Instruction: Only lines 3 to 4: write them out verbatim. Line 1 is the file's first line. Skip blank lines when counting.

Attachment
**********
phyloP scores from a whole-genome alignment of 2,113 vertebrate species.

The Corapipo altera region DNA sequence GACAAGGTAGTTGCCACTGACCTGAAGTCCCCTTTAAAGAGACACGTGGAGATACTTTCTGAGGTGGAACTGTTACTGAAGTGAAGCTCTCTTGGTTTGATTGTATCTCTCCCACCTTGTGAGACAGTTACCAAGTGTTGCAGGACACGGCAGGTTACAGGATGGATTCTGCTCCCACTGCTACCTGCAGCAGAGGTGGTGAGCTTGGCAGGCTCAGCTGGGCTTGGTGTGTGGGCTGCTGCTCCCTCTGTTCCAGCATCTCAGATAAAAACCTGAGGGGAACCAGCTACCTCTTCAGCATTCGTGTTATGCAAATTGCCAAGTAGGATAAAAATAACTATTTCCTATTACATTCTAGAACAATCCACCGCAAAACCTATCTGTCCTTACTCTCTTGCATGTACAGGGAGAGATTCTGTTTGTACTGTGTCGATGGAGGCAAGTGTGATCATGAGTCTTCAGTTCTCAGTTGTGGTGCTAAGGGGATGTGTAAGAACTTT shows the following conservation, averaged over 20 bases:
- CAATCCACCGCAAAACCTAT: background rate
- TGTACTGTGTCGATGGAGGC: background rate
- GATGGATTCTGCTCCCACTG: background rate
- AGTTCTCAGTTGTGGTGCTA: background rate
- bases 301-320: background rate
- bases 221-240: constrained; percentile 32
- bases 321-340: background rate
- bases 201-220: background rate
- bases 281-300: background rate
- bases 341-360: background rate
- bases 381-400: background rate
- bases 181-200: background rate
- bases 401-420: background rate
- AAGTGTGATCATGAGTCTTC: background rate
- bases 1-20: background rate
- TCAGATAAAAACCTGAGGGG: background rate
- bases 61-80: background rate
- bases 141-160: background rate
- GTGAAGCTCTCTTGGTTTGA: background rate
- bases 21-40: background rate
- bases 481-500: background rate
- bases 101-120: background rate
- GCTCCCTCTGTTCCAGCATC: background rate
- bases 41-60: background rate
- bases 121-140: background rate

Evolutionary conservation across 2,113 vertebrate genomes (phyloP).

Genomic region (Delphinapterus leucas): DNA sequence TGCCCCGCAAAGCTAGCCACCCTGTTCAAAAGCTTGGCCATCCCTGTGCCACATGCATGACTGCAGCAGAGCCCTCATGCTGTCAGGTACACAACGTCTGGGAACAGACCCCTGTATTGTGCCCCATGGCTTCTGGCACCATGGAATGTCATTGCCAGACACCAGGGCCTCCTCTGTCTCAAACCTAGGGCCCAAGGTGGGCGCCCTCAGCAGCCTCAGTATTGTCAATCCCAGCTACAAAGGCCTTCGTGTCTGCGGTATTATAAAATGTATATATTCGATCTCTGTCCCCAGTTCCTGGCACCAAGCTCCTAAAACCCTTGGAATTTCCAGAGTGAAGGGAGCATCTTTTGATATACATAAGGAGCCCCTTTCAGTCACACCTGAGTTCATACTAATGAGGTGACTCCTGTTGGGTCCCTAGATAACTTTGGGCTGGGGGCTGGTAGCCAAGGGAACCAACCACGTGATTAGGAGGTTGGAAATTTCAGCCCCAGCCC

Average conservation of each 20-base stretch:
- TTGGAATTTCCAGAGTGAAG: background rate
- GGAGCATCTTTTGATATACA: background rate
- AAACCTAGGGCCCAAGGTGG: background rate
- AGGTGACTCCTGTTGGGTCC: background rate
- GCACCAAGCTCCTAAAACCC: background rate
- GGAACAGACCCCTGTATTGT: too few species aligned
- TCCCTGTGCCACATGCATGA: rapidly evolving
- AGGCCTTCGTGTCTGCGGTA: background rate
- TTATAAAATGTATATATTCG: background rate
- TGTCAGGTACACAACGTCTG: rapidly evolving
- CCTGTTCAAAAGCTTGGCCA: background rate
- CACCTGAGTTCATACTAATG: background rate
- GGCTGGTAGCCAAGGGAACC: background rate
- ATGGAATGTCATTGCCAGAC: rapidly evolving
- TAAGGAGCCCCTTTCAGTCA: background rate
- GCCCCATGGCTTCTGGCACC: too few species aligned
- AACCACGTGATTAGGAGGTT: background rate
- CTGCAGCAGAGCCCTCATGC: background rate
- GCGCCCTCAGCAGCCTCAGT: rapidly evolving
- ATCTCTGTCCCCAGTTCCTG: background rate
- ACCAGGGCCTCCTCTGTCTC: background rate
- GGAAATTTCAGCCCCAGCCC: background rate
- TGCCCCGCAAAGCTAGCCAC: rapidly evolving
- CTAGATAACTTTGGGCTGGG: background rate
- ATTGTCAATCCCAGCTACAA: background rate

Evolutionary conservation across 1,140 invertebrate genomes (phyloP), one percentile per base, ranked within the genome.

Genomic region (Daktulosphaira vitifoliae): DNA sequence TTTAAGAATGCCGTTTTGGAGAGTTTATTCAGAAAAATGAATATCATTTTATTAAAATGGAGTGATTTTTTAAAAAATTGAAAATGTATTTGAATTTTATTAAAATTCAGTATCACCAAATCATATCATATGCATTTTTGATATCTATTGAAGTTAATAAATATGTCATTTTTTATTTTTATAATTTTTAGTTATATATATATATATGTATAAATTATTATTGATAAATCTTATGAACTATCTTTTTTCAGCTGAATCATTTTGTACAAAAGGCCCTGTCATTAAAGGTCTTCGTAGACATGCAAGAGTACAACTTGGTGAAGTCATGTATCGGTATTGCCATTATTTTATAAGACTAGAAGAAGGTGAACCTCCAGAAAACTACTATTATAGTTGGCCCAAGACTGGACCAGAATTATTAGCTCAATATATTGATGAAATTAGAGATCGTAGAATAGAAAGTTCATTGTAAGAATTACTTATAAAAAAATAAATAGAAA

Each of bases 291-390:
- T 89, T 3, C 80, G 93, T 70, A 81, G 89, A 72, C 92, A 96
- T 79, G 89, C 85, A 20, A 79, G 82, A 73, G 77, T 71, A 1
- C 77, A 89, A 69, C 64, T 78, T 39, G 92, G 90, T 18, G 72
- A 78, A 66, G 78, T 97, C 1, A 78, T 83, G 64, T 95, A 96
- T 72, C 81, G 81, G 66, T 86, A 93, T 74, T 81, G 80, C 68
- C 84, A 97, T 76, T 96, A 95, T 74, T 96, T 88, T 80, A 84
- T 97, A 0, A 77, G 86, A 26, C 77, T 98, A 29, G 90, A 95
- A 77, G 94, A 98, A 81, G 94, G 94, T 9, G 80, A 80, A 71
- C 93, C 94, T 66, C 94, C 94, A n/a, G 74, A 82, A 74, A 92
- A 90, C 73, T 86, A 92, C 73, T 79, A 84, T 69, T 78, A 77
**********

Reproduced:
- CAATCCACCGCAAAACCTAT: background rate
- TGTACTGTGTCGATGGAGGC: background rate